4K is a term for a resolution where the horizontal pixels are 4,096 pixels.
Movies may vary in aspect ratio, so there is no set vertical requirement, so once the horizontal length is reached, the picture is now in “4K quality.”
8K is when an image has a resolution with a width of about 8,000 pixels.
While 8K pictures aren’t very common, especially in things such as home setups, 8K is the highest resolution defined by the Rec. 2020, which defines various aspects of high definition television.
Why does having more pixels make the quality better? Having more pixels allows for more detail to be put into the picture, thus allowing for a clearer, more high-quality picture.
|Use cases||Aspect ratio can show when an image is being displayed in widescreen, and if the size has been altered in any way||More pixels creates a clearer image, which creates High Definition (HD), 4K, etc.|
|Examples||16:9, 16:10, 4:3, 1:1||1920×1080, 1280×720, 3840×2160|
What is the difference?
With both of these terms defined, it may seem that both of them just refer to the size of pictures. But what’s the actual difference between the two?
In a direct comparison: aspect ratio is the fixed ratio between the width of a picture and its height. Resolution is the number of pixels (units) in the picture, multiplying the width by the height.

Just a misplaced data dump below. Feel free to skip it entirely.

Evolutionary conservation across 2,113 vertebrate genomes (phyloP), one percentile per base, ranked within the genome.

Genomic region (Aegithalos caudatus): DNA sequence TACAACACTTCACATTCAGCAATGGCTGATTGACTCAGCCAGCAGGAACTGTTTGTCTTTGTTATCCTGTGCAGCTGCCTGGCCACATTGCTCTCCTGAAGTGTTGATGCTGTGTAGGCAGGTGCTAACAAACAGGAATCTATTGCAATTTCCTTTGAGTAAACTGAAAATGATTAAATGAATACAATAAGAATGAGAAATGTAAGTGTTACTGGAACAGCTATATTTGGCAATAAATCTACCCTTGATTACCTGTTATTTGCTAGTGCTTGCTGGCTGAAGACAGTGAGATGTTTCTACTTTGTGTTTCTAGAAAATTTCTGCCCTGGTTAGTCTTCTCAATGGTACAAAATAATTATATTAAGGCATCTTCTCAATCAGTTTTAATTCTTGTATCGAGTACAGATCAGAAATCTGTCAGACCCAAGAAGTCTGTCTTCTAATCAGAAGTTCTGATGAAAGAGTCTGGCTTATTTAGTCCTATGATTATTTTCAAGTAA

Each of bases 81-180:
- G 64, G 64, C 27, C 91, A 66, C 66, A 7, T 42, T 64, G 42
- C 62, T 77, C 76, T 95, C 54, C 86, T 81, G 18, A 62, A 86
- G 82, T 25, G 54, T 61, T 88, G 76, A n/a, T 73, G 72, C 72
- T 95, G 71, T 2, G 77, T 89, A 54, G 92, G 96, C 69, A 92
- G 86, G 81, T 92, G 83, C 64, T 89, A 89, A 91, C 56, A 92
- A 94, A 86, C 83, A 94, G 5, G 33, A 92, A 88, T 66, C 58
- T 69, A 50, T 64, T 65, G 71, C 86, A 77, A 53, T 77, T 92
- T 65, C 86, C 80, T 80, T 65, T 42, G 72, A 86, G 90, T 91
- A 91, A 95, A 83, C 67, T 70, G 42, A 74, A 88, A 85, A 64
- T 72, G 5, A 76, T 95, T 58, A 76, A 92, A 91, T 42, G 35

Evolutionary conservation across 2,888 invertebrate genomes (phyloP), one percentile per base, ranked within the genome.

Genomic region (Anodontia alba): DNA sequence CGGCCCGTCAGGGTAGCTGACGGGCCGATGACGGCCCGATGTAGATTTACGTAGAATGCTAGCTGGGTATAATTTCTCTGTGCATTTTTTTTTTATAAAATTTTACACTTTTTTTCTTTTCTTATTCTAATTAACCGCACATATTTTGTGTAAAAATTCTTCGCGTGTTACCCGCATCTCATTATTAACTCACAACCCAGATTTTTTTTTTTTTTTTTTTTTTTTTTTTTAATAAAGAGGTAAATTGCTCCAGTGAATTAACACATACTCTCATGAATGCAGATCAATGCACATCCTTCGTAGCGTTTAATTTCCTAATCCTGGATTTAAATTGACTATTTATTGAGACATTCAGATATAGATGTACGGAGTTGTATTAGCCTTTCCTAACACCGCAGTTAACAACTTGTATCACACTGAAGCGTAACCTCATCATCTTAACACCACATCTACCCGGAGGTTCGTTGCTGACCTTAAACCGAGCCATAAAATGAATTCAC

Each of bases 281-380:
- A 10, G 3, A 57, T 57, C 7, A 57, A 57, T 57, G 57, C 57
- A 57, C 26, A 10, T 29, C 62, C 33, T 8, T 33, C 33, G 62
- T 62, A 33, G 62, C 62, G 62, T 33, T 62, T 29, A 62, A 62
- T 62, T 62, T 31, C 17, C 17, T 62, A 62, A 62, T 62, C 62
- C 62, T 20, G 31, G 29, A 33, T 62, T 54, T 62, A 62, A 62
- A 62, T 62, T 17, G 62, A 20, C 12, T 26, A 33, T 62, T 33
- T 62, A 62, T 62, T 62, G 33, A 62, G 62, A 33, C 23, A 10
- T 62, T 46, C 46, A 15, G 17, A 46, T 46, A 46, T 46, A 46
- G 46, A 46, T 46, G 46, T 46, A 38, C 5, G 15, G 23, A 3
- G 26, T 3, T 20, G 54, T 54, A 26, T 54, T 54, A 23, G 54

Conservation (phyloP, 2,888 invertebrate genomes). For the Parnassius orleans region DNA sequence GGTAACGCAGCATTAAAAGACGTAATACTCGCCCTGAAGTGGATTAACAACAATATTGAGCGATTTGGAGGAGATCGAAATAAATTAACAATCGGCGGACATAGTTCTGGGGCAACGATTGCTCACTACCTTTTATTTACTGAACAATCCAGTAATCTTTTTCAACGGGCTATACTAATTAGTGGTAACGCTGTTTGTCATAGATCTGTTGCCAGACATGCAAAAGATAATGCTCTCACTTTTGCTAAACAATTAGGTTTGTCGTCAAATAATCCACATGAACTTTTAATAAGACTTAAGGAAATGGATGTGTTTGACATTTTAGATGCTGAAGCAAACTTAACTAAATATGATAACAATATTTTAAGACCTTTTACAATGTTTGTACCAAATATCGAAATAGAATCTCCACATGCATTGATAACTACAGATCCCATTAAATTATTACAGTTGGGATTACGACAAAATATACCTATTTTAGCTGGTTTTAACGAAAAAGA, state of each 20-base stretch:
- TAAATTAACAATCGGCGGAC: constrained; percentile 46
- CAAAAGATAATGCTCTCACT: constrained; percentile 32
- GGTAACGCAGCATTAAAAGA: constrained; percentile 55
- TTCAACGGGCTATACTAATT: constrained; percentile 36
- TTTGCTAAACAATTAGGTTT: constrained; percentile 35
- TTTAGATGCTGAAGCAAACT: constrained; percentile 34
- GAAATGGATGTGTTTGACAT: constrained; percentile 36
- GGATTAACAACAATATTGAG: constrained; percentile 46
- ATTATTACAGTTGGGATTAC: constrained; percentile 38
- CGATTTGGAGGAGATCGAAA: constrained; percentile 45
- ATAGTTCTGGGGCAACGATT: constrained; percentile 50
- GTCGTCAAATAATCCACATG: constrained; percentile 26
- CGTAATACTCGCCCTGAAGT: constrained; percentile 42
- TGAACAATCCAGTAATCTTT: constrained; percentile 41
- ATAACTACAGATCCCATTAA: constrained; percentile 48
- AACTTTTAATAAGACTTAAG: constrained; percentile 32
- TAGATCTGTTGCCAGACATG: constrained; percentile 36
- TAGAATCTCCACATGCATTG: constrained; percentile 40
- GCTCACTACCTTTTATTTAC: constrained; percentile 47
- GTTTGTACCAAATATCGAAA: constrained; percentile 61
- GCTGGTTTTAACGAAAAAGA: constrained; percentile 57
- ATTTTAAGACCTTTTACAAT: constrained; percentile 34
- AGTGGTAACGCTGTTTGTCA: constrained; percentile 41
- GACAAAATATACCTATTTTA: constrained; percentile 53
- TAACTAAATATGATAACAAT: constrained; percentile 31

Both terms refer to the size of the picture, with the resolution being how many pixels total the picture is using, and the aspect ratio describing the width/height of the pixels.
An aspect ratio is a fixed shape, compressing the image into a specific box. Changing the aspect ratio will change the pixels, which changes the resolution.
Alternatively, changing the resolution by changing the amount of pixels, will give a different ratio between horizontal and vertical lengths, thus changing the aspect ratio.
Resolution also changes the quality of the picture more drastically than aspect ratio.
While having a 4:3 ratio can look different than 16:9, the quality itself is still relatively equal, while a different resolution can make the quality more or less clear.
Consider the aspect ratio when resizing projections to avoid distorting the picture.
Resolution is for when you have decided on a specific aspect ratio, and how many pixels you want specifically to change the quality of the picture.
When thinking about a home project, think about what is most valuable to you.
A good rule of thumb is to get the highest resolution possible within the space you have, as it is fairly common to value quality pictures.
Wrap it up
With technology rapidly improving, it’s only a matter of time before 4K overtakes HD quality as the bare minimum benchmark for projecting pictures.
When looking for a good resolution, be sure to consider how many pixels you want or need and look for what can hopefully be the largest picture possible.
While looking for a good aspect ratio, it’s fine to play around and look for what is best for you.
Aspect ratio is more about preference, as many people opt for 4:3, citing it’s slightly compressed view as easier to see, or simply having a personal preference.
While 16:9 or 16:10 is the typical “standard,” there’s so much freedom that you can see what works well for you.